In most of Asia, almost no meal goes by without rice. But rice is not just rice — it can be turned into almost everything from paper to wine and can take many forms like steamed, puffed, or flaked. The colors also vary, some are white, brown, red, black, or even amber and rice grains can be either short or long, thick or thin, or even broken. Rice kernels are used to make noodles, cosmetics, and cooking oil. And rice hulls provide fuel and fertilizer.
In Vietnam, aside from its popularity at the dining table, rice is even considered as the unofficial symbol of the country because of its many uses.
Not only that, with regards to the sources of high-quality rice seed, Vietnam currently has many varieties, making it highly competitive to meet the preferences of importers. In addition, Vietnamese rice is dominant in the middle and high-end markets compared with other countries in the region.
Higher rice prices
Thanks to higher rice prices, Vietnam has exported $1.01 billion worth of rice, up by 1.2% year-on-year, during the first four months of 2021.
According to the Ministry of Industry and Trade, the volume of rice exports from January to April dropped 11% year-on-year to 1.9 million tons. However, its value remained and even topped that of last year as the average export price grew 13.4% year-on-year to $534 per ton.
The Vietnam Food Association released information that since late March 2021, rice exports increased as the supply of commodity rice is abundant and businesses have completed processing rice for export. Moreover, the VFA has forecast the country’s rice export value will continue to rise because of higher selling prices.
As per the Ministry of Agriculture and Rural Development, Vietnam plans to produce 43 million tons of paddy and targets exporting 6.5 million tons of rice this year.
Fear of Missing Out?Signup to receive a collection of this week’s top stories in your inbox every Tuesday.
From rice to shrimps
Generally, there are two ways to grow rice — in wet paddy or on dry hillsides. The paddy rice yields a high tonnage per hectare but requires more labor. The dry rice is usually planted by poor farmers who have no access to water or live on slopes too steep to terrace.
However, because of the intense impact of climate change, planting in paddies isn’t the same anymore.
Before, a farmer is deemed lucky if one’s land is sandwiched between the Mekong River and the South China Sea, a region widely known as Vietnam’s rice bowl.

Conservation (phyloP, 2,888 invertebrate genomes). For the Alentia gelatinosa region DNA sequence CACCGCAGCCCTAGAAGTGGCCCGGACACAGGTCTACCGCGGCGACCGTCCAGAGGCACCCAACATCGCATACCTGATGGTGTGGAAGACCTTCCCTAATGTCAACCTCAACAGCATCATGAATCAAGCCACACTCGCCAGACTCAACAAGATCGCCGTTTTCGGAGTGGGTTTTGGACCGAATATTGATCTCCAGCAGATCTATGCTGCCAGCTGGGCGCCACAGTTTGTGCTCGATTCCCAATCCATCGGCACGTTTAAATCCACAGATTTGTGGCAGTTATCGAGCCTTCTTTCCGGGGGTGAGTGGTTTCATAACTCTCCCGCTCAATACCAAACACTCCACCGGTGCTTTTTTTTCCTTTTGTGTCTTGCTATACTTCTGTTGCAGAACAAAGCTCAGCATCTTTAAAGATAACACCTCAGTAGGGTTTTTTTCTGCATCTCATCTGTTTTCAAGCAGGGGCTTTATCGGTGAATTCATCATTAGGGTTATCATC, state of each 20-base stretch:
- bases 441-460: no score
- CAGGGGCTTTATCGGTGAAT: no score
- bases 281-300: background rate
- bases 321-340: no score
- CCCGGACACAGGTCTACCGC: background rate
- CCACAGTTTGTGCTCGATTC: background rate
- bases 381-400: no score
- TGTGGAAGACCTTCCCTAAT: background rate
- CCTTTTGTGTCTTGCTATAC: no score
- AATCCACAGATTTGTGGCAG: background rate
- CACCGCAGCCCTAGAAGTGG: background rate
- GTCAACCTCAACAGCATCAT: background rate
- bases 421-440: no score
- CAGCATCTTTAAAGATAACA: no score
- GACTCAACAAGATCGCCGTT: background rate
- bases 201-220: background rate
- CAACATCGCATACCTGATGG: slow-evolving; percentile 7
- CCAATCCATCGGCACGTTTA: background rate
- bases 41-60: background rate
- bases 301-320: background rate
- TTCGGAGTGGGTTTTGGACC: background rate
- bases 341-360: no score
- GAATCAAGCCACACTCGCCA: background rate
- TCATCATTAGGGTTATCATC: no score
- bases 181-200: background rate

As climate change causes seawater to rise and reach freshwater sources, growing rice even in the country’s rice bowl has become a lot more complicated, and sometimes a waste for the farmers.
Although technology is doing its best right now to invent a kind of grain that can grow in saltwater, normal rice can’t grow in water containing more than 0.3% salt. To understand how salty the sea is, there are 35 grams of salt in 1 liter of seawater. That’s a lot.
Because of the salination levels in the Mekong Delta region, the trend toward cultivating shrimp ponds is expected to supercharge the country's seafood industry.
"We planted rice but we harvested no rice," now shrimp farmer Ta Thanh Long told Reuters. "There was a time the rice could still grow when the water was still fresh. But then the water became more and more salty each year."
To address the challenges of the then-rice-farmers-now-shrimp-growers, the local authority organized training sessions and other measures like soft loans to keep their livelihood going. To boost the industry, the government has set an ambitious target to more than double shrimp exports from current levels to $10 billion by 2025.
Vietnam is the world's third-largest exporter of rice, but the revenue generated from shrimp exports has exceeded earnings from rice since 2013 and is growing steadily. Additionally, industry analysts expect exports to rise by 5-10% annually over the next decade as the country's total shrimp farming lands — mostly in the Delta — increase by 3-5% each year.
In an interview with Reuters, former rice farmer Thuy said, “Life was very hard for us until we began to farm shrimp. Many shrimp farmers around here have been able to build nice houses and open saving accounts at banks."
Former director of Soc Trang’s Agriculture Promotion Center Duong Minh Hoang said that at least one-third of the rice farming area along the province’s 72-kilometer coastline has been affected by salination over the past few years. Adding they have urged local residents to switch to crops that are suitable with salination. “Climate change is impacting everyone here, we have to try to adapt to survive,” he told Reuters.